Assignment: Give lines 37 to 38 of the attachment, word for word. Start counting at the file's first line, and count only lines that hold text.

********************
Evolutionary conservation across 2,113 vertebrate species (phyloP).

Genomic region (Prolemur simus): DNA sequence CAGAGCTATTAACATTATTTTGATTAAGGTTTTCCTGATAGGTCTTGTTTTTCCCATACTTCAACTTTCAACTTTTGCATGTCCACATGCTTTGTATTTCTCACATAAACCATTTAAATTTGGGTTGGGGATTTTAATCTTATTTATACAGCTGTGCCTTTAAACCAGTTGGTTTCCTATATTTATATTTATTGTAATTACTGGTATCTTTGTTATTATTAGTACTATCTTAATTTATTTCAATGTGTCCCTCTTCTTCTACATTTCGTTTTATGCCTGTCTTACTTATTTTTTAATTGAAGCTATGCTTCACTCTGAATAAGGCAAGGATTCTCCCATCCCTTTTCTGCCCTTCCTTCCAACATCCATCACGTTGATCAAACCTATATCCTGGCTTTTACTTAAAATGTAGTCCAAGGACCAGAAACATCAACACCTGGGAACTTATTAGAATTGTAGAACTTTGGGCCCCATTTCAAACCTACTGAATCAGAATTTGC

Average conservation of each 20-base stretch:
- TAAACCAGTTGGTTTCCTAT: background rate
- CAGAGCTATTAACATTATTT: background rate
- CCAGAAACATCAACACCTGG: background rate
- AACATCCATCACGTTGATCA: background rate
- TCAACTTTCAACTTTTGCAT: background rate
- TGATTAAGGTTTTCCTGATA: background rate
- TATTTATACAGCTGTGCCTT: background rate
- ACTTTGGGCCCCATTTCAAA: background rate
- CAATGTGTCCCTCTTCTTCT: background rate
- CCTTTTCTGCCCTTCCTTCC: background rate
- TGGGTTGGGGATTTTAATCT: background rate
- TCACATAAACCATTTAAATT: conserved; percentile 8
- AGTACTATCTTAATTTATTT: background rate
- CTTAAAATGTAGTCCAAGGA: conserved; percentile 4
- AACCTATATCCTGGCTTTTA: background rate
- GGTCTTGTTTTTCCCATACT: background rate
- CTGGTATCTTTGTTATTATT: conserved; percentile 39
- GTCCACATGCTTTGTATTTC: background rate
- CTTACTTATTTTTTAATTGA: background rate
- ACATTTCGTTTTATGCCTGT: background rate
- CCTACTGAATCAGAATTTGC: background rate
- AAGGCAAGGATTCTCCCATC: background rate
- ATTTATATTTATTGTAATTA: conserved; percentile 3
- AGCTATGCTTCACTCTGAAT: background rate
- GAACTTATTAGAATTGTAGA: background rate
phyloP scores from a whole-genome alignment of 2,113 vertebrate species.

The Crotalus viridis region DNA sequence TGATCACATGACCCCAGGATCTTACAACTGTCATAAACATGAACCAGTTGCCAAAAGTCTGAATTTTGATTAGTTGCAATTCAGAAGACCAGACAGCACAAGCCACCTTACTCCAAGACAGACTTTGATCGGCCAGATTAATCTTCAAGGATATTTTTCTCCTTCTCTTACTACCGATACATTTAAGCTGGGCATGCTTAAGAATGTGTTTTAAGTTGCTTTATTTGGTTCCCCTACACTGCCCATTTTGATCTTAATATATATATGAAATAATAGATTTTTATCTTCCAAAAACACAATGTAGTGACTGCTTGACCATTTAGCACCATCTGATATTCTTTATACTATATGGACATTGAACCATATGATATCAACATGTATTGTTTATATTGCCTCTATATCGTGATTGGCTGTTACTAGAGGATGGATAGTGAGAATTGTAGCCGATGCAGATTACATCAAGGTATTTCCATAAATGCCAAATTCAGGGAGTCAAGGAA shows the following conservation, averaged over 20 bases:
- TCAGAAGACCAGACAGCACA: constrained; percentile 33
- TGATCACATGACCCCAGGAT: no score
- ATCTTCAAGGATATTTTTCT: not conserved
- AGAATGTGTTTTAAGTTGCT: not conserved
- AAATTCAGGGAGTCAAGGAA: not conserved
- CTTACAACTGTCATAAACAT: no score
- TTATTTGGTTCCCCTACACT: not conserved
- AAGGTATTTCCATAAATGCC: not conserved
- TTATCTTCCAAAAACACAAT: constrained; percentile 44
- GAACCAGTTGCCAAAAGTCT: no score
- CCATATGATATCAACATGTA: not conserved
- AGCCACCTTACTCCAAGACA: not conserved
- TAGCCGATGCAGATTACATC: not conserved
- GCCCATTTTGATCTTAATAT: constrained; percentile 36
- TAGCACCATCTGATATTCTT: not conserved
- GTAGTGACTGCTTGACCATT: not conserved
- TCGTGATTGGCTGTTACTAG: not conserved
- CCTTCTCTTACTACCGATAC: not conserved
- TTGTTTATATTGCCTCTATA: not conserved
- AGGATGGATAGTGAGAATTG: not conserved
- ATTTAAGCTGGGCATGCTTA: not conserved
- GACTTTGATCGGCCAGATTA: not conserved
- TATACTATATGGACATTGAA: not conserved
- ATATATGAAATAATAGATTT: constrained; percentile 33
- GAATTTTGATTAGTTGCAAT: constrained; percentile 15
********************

- TTATTTGGTTCCCCTACACT: not conserved
- AAGGTATTTCCATAAATGCC: not conserved